All proceeds support hands-on STEM education


Realtime Aurora Photo Gallery

  All Sky Fireball Network
Every night, a network of NASA all-sky cameras scans the skies above the United States for meteoritic fireballs. Automated software maintained by NASA's Meteoroid Environment Office calculates their orbits, velocity, penetration depth in Earth's atmosphere and many other characteristics. Daily results are presented here on Spaceweather.com.

On May. 15, 2018, the network reported 19 fireballs.
(18 sporadics, 1 eta Aquariid)

In this diagram of the inner solar system, all of the fireball orbits intersect at a single point--Earth. The orbits are color-coded by velocity, from slow (red) to fast (blue). [Larger image] [movies]

  Near Earth Asteroids
Potentially Hazardous Asteroids (PHAs) are space rocks larger than approximately 100m that can come closer to Earth than 0.05 AU. None of the known PHAs is on a collision course with our planet, although astronomers are finding new ones all the time.
On May 15, 2018 there were 1907 potentially hazardous asteroids.
Recent & Upcoming Earth-asteroid encounters:
Asteroid
Date(UT)
Miss Distance
Velocity (km/s)
Diameter (m)
2018 JJ
2018-May-10
13.1 LD
12.7
51
2018 JF2
2018-May-11
13.3 LD
8.3
50
2018 GR2
2018-May-11
13.4 LD
9.8
111
2018 JZ
2018-May-11
4.3 LD
13.2
13
2016 HP6
2018-May-13
2.2 LD
5.6
28
2018 JA1
2018-May-13
4.4 LD
5.8
25
2018 JL1
2018-May-14
7.5 LD
5.7
16
2018 JY
2018-May-14
8.8 LD
10.6
53
1999 LK1
2018-May-15
13.3 LD
10
141
2018 JX1
2018-May-15
9.4 LD
7.7
18
2010 WC9
2018-May-15
0.5 LD
12.8
71
2018 JX
2018-May-16
3.9 LD
13
74
2018 JC
2018-May-17
17.7 LD
9.3
75
2018 GL1
2018-May-18
14.3 LD
5.2
69
2018 JL2
2018-May-19
10.9 LD
13.5
40
2018 JG1
2018-May-20
5.3 LD
8.3
44
2018 JK
2018-May-22
16.3 LD
12.5
81
2018 JG2
2018-May-25
18.5 LD
6.9
62
68347
2018-May-29
9.5 LD
13.3
389
2013 LE7
2018-May-31
17.8 LD
1.7
12
2018 EJ4
2018-Jun-10
5.6 LD
6.2
195
2015 DP155
2018-Jun-11
9 LD
4.4
170
2017 YE5
2018-Jun-21
15.6 LD
15.5
513
467309
2018-Jun-23
17.9 LD
14
355
441987
2018-Jun-24
7.3 LD
12.6
178
Notes: LD means "Lunar Distance." 1 LD = 384,401 km, the distance between Earth and the Moon. 1 LD also equals 0.00256 AU. MAG is the visual magnitude of the asteroid on the date of closest approach.
  Cosmic Rays in the Atmosphere

Readers, thank you for your patience while we continue to develop this new section of Spaceweather.com. We've been working to streamline our data reduction, allowing us to post results from balloon flights much more rapidly, and we have developed a new data product, shown here:

This plot displays radiation measurements not only in the stratosphere, but also at aviation altitudes. Dose rates are expessed as multiples of sea level. For instance, we see that boarding a plane that flies at 25,000 feet exposes passengers to dose rates ~10x higher than sea level. At 40,000 feet, the multiplier is closer to 50x. These measurements are made by our usual cosmic ray payload as it passes through aviation altitudes en route to the stratosphere over California.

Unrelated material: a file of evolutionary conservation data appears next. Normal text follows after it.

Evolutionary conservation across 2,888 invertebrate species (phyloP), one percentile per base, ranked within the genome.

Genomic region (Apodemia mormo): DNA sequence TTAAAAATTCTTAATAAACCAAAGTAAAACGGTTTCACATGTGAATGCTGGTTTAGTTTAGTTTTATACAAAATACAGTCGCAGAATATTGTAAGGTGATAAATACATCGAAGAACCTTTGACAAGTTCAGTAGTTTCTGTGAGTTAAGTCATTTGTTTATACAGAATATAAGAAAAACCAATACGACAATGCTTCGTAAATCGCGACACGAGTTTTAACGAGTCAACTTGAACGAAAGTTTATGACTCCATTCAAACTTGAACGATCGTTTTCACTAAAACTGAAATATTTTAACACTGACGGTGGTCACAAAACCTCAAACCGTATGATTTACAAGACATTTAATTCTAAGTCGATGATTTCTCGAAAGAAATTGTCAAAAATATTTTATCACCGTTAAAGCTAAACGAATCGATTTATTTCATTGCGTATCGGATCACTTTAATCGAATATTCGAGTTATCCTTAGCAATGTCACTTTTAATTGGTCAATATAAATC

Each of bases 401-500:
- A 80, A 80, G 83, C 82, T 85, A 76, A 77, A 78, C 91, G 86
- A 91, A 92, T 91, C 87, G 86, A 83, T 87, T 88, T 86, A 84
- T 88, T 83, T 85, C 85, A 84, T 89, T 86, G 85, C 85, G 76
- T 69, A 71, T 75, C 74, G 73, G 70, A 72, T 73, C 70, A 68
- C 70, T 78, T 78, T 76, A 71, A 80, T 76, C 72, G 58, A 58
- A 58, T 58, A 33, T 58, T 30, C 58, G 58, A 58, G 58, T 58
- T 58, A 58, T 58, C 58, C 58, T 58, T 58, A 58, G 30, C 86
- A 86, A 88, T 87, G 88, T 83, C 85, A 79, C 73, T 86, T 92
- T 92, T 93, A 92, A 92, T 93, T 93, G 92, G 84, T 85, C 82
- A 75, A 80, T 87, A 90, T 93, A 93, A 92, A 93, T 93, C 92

What is this all about? Approximately once a week, Spaceweather.com and the students of Earth to Sky Calculus fly space weather balloons to the stratosphere over California. These balloons are equipped with radiation sensors that detect cosmic rays, a surprisingly "down to Earth" form of space weather. Cosmic rays can seed clouds, trigger lightning, and penetrate commercial airplanes. Furthermore, there are studies ( #1, #2, #3, #4) linking cosmic rays with cardiac arrhythmias and sudden cardiac death in the general population. Our latest measurements show that cosmic rays are intensifying, with an increase of more than 13% since 2015:


Why are cosmic rays intensifying? The main reason is the sun. Solar storm clouds such as coronal mass ejections (CMEs) sweep aside cosmic rays when they pass by Earth. During Solar Maximum, CMEs are abundant and cosmic rays are held at bay. Now, however, the solar cycle is swinging toward Solar Minimum, allowing cosmic rays to return. Another reason could be the weakening of Earth's magnetic field, which helps protect us from deep-space radiation.

The radiation sensors onboard our helium balloons detect X-rays and gamma-rays in the energy range 10 keV to 20 MeV. These energies span the range of medical X-ray machines and airport security scanners.

The data points in the graph above correspond to the peak of the Reneger-Pfotzer maximum, which lies about 67,000 feet above central California. When cosmic rays crash into Earth's atmosphere, they produce a spray of secondary particles that is most intense at the entrance to the stratosphere. Physicists Eric Reneger and Georg Pfotzer discovered the maximum using balloons in the 1930s and it is what we are measuring today.

  Essential web links
NOAA Space Weather Prediction Center
  The official U.S. government space weather bureau
Atmospheric Optics
  The first place to look for information about sundogs, pillars, rainbows and related phenomena.
Solar Dynamics Observatory
  Researchers call it a "Hubble for the sun." SDO is the most advanced solar observatory ever.
STEREO
  3D views of the sun from NASA's Solar and Terrestrial Relations Observatory
Solar and Heliospheric Observatory
  Realtime and archival images of the Sun from SOHO.
Daily Sunspot Summaries
  from the NOAA Space Environment Center
NOAA 27-Day Space Weather Forecasts
  fun to read, but should be taken with a grain of salt! Forecasts looking ahead more than a few days are often wrong.
Aurora 30 min forecast
  from the NOAA Space Environment Center
Heliophysics
  the underlying science of space weather